I got a voicemail tonight from Rita at Arizona's Department of Economic Security (DES). My weekly claim for unemployment benefits (I stand to get about $40 to $50 this week from the combined state and Federal governments, representing a total of $240 less my earnings) was not processed because of wages earned in the State of Florida. Say what?
The only time in my life that I actually lived in Florida was in 1976 when my mom moved to Cape Canaveral after the divorce. I did not have a job that summer, and haven't visited that state at all since 1993. So I was hard pressed to figure out what the State of Arizona was talking about. Was it the $27 refund against a fraudulent charge on one of my credit cards? Had someone at DES accidentally entered a Florida church called St. Matthew's or St. Michael and All Angels into my electronic file? Did it have something to do with the First Magnus bankruptcy and lawsuit?
Back in January, I wrote about two pieces of long-awaited mail I had just received. One was a paycheck for $186.72, more than tripling what I had been paid to date for my last two weeks of work at First Magnus Financial Corp in August 2007, leading up to the day the company collapsed. The other was for $706.43 after taxes, in settlement of a class action lawsuit against the company for closing its doors without proper notice to employees. Apparently the Binford Vs. First Magnus Capital settlement check was issued in Florida, and I hadn't noticed. This was the check that DES misinterpreted as 2010 wages earned in the State of Florida. The national headquarters of First Magnus, which was where I worked back in 2007, was at the corner of Fifth and Wilmot in Tucson, directly across the street from St. Michael and All Angels. First Magnus had branch offices all over the country; the class action suit was probably filed by someone from one of its Florida branches.
When I got the voicemail tonight (my cell phone had fallen out of my pocket), I called back and waited on hold for half an hour, which isn't bad by DES standards. The deputy who eventually answered was Rita, the same person who had left the message. Together we worked out what this Florida income was. I explained that it was a settlement for company wrongdoing, not wages for working in Florida. Rita documented all this clearly, and resubmitted my weekly claim, the third attempt to do so.
This was all on my mind, however, and I thought it would make a good blog entry - and besides, it would be good to look up exactly what I received and when. So I started writing this very blog entry, and searching my blog from January for info on that settlement check. (The relevant blog entry is here.)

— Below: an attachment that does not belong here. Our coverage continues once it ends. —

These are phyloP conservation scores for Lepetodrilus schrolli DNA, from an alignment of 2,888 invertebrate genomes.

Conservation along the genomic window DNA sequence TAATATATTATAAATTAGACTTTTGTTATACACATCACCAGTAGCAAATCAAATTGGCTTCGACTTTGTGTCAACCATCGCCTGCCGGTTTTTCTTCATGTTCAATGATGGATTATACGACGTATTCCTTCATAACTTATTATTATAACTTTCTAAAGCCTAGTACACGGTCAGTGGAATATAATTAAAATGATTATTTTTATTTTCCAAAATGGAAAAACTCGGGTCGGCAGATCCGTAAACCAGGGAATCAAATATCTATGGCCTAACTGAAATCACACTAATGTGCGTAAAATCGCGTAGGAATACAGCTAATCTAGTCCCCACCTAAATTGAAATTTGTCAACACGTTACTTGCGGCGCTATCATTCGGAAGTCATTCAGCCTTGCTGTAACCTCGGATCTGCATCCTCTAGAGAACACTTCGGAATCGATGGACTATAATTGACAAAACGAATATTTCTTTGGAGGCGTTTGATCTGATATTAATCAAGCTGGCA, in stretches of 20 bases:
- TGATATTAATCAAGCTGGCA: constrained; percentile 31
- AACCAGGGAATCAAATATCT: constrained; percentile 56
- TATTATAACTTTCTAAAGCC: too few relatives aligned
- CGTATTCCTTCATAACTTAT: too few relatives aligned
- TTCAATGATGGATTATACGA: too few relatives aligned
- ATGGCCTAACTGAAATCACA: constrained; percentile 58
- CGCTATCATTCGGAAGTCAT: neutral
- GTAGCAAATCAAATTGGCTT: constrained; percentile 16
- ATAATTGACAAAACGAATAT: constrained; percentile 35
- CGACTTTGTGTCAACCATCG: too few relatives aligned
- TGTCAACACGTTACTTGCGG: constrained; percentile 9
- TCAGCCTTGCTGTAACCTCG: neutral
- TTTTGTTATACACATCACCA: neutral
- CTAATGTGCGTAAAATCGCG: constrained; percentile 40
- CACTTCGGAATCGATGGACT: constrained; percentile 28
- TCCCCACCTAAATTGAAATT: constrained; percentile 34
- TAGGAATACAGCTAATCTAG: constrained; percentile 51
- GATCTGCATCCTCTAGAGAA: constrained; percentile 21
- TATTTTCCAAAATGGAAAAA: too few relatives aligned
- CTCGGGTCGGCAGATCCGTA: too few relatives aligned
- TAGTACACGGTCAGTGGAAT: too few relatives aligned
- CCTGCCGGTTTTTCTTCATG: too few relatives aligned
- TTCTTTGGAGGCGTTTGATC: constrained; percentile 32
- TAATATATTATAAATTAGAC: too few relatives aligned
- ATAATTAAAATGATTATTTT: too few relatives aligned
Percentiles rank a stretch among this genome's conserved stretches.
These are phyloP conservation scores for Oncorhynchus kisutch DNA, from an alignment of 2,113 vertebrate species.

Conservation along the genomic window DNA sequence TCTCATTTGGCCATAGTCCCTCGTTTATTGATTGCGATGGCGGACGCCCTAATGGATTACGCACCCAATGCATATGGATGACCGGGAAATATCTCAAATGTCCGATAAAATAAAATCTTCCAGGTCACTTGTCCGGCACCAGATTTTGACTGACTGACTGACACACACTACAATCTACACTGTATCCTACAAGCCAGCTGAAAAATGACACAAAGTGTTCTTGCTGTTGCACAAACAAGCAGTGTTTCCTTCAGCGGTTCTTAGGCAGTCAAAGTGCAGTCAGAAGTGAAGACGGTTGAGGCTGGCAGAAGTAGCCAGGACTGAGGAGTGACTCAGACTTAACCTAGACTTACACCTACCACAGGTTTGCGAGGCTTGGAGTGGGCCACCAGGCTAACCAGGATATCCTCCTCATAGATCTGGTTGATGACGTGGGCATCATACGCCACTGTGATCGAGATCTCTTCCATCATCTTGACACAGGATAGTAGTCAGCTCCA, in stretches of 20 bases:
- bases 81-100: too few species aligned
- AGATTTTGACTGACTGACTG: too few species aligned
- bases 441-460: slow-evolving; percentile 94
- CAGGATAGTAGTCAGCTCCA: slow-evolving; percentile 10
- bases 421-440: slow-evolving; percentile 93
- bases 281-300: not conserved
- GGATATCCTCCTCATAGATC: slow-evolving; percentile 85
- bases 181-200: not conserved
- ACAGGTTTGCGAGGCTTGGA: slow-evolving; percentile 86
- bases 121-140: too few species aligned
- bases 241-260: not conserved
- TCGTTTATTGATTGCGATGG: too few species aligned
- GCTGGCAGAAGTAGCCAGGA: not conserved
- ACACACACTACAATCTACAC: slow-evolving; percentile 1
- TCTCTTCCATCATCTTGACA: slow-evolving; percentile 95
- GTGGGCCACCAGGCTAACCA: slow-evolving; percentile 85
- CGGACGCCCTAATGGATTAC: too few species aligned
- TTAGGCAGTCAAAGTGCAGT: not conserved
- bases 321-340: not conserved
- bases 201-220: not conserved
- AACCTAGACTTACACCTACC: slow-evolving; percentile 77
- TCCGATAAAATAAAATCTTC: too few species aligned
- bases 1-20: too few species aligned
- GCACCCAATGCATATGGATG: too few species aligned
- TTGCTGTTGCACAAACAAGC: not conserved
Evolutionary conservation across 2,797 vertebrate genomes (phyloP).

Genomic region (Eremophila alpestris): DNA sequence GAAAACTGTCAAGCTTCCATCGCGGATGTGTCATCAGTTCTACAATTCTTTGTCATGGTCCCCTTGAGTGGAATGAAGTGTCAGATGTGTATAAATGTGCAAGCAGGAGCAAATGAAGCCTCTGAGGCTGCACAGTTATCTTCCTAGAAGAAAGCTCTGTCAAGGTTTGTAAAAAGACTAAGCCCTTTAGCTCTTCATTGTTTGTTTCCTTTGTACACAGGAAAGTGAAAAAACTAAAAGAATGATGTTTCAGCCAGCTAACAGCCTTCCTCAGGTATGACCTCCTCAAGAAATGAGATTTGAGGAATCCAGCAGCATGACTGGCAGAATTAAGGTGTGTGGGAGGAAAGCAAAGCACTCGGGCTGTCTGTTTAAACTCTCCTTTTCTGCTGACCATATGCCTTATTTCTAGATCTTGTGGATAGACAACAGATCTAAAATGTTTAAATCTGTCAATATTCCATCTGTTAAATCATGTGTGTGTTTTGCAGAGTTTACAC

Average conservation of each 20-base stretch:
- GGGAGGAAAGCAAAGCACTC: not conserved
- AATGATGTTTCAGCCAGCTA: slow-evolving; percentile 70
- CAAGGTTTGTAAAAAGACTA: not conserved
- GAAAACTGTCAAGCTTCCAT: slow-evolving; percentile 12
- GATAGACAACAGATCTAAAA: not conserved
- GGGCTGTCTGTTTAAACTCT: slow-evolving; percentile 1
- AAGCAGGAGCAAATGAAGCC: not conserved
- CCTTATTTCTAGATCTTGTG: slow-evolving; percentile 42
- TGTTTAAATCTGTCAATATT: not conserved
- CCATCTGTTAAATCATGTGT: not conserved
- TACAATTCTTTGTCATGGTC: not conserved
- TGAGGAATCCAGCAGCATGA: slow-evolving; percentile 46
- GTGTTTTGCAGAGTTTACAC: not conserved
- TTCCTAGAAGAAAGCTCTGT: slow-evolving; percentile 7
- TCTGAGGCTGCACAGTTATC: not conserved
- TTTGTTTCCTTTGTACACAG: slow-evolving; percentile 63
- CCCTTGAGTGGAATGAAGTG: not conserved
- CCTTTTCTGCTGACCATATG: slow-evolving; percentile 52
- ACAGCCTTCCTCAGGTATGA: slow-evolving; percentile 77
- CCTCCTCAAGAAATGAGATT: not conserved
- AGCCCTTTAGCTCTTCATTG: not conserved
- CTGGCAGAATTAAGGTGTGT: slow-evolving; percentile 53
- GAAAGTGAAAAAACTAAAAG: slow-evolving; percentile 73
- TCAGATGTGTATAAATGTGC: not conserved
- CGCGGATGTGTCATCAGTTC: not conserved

It was at about this point that Rita called back. She had sent the claim in with the explanation, and a supervisor was apparently not satisfied. They now are requiring me to write a letter explaining the situation, which I am supposed to fax to them at 602-364-1210. I intend to send them a copy of this blog entry, or some version thereof. That way they have the explanation in detail, and also know that I've gone public about it, for whatever that's worth. I have to wonder whether this is happening to any of the other 500+ former employees of First Magnus in Arizona. I can't be the only one who has had difficulty remaining fully employed since that dark day in 2007.
Let me make this as clear as I can, to my readers and especially to DES. I have received two checks this year related to First Magnus Financial Corp, a company I last worked for on August 16th, 2007, the day I and nearly everyone else cleared out our desks. One check, administered through a liquidation trust, was for $186.72, in partial payment of back wages from August 2007. The other check, labeled Binford v. First Magnus Capital Settlement Award, was my portion of a class action settlement in a dispute between former First Magnus employees and one of the corporations related to FMFC, namely First Magnus Capital. (I believe FMC existed mostly to protect certain assets from FMFC creditors.) Neither check was in payment of wages earned after August 16, 2007, in Florida or anywhere else. The check for $706.43 was not for wages at all. It was in settlement of an action against FMFC for closing its doors without any advance notice to employees.
I've also discovered a possible reason why all this came up this week, just before the three year anniversary of First Magnus's collapse and eight months after the issuing of those two checks. In the unopened mail from this week (which I'm going to take over opening because John hates it so much) is a W-2 for 2008, replacing a 1099 that the First Magnus Liquidating Trust issued instead. The total amount of the wages paid to me in 2008, for which all this paperwork is necessary, and probably including a revised tax return, is $70.83. Like the $186.72, it represents a partial payment of my back wages from early August 2007. They still owe me about $600, but I'm not holding my breath.
I'll let you know whether I get the $40 or $50, or indeed any further unemployment benefits. If I were the paranoid type, I'd think this had something to do with my Tuesday night blog entries. But that's just silly, right?
Further documentation can be found by clicking the relevant search label: http://outmavarin.blogspot.com/search/label/First%20Magnus